So any Radio Times readers in the 1980s who’d bothered to read the entry for DW that week would’ve known that this was only two episodes long. That’s not quite the same as “anyone in the 1980s”.

          • Frankymole  September 24, 2012

            About 8 million people watched Dr Who, I reckon a quarter of that, at most bought RT, and even less of those actually check the listings beforehand for regularly-scheduled programmes. Even when we bothered getting it (from about season 20) we mostly only checked what films were on, or featured new series. The idea of a Who story starting and finishing in the same week was utterly radical (bar omnibus repeats) – not seen since “Mission to the Unknown”! And that had plenty of complainers that its second episode featured irrelevant non-Dalekky Trojans…

        • Cracked Polystyrene Man  September 23, 2012

          I didn’t live in the UK and when I saw 1980s Doctor Who it was just listed in the TV guide as “Doctor Who”. No mention of story titles, let alone how many episodes they were.

          A one hour train ride into the city to get to the one shop that had Doctor Who Monthly in stock was the only way you’d know what was going on beforehand. I probably managed to lay my hands on two copies a year.

      • steven  September 23, 2012

        ..the Viking..further more – using SUES OWN WORDS to answer your question..
        “You idiot. I might have enjoyed it a bit more if I knew it was only two parts. The thought of four parts was beginning to depress me.”

        It’s not rocket science – of course knowing how long something is makes a real time difference to the ‘chore’ of watching something.

        • Nick Mays  September 23, 2012

          Steven…. Chill mate, chill. It’s only a bit of fun!

    • Jazza1971  September 23, 2012

      When I watched “Doctor Who” in the 1980’s I had no idea how long each story would be at the outset.

    • Neil Perryman  September 23, 2012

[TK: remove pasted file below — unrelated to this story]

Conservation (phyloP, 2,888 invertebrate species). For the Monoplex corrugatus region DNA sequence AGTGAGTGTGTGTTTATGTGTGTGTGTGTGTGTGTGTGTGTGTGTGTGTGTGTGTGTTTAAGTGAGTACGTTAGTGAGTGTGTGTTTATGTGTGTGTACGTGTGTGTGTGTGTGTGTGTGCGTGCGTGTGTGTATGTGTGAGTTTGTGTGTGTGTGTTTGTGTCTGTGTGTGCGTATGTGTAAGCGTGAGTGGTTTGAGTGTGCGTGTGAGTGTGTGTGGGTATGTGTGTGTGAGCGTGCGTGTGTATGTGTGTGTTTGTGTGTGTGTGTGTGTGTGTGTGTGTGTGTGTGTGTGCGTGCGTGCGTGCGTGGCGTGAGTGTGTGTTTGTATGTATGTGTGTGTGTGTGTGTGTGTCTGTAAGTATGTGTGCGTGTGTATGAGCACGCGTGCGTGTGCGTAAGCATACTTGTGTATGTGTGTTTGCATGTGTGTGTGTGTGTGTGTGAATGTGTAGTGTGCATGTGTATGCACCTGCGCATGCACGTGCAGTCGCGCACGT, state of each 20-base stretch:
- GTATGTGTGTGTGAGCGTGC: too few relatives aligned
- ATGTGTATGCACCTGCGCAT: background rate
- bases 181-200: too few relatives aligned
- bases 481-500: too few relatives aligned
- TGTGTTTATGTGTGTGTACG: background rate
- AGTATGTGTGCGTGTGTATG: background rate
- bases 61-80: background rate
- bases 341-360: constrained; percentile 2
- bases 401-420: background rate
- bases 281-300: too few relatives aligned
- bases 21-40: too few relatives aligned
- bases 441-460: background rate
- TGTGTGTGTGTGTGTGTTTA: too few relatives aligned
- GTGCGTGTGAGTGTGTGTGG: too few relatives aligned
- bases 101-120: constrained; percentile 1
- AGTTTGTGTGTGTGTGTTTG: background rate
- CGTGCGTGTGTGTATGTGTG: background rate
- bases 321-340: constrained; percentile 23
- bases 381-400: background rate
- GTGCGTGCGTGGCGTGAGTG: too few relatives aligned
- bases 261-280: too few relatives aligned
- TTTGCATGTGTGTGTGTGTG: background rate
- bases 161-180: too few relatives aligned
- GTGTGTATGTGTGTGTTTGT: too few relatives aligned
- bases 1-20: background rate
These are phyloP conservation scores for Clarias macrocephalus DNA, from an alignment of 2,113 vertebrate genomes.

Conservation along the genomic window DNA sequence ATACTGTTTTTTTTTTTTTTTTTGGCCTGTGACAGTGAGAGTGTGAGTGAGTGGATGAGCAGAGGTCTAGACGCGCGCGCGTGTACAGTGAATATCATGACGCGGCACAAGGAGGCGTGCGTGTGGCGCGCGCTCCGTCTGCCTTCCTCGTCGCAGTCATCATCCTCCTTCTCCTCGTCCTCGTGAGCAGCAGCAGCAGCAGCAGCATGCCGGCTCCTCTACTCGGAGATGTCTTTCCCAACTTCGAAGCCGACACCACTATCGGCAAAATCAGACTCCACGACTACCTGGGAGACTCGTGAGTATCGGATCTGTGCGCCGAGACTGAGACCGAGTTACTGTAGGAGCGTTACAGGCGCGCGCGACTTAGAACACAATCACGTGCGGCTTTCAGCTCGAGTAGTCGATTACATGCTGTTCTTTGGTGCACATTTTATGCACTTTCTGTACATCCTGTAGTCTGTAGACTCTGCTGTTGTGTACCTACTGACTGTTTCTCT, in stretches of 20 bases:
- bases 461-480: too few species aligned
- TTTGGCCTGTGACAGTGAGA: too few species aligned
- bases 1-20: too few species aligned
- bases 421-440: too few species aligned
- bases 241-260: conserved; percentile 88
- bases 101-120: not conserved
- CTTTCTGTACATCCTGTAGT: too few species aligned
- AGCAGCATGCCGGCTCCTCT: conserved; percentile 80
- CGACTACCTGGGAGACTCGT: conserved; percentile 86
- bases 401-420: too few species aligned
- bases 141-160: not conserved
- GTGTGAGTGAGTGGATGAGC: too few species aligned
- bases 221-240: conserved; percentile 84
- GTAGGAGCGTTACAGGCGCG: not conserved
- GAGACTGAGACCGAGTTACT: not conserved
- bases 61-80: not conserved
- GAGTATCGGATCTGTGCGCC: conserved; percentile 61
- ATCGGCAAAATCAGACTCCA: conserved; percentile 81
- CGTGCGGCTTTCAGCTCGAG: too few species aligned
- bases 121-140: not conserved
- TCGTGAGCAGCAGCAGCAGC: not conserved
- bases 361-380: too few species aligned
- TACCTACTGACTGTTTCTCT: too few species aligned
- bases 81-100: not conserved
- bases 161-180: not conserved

“Davidson error”

      You said it, mate.

      • steven  September 23, 2012

        yes..delibrate mistake ‘mate’. Or are you saying your not a fan of Davidson era either then?

        • Jazza1971  September 23, 2012

          I’m quite the fan of Donald Davidson, but I don’t see what he has to do with this blog…

          • Dan  September 23, 2012

            I prefer Thomas Nagel myself…

        • Broton  September 23, 2012

          *you’re
          *Davison

      • Kris Overstreet  September 24, 2012

        To be fair, Peter Davidson had the potential to be a good Doctor.

        The problem was that he was on during a larger, more appropriately named “error”- the JN-T “error.”

    • Simon Harries  September 23, 2012

      Are you quite sane?

      • Glen Allen  September 23, 2012

        You are INSANE Davros

        • Gareth Lee-Thomas  September 25, 2012

          ROTFLMAO at this quote. Love it.

          Also, can’t quite remember tune for All Creatures so my subconscious has replaced this with the theme for Mork and Mindy.

          It’s like trying to remember the music for Octopussy.

          Sorry, large tangent there. 2 is fair. Kinda was awesome.

    • Jason  September 23, 2012

      Once again steven’s got his panties in a twist! Relax, dude. Go start your own blog instead of dictating your rules to Neil and Sue.

      • P.Sanders  September 23, 2012

        Neil you understand that your experiment is invalid because you haven’t got a control-Sue against whom to measure the effects of Who on your survey-Sue? Control-Sue should preferably talk like a cockney urchin and live in the cellar. Therefore your petty and trivial so-called “experiment” (Hah) has no validity and you should give up on. it immediately. Stand in a corner and think about what you’ve done.

        Etc

        X x x

        • Dave Sanders  September 23, 2012

          “Promises to Susans have no validity. When the experiment is complete, she will be… destroyed.”

          *clenched cricket glove*

          • Frankymole  September 24, 2012

            I’ve never heard it called that before…

          • Wholahoop  September 25, 2012

            You know, there is something euphemistic about the phrase “Clenched cricket glove” maybe because of the concern about where it could end up. Mind you that could require several gallons of linseed oil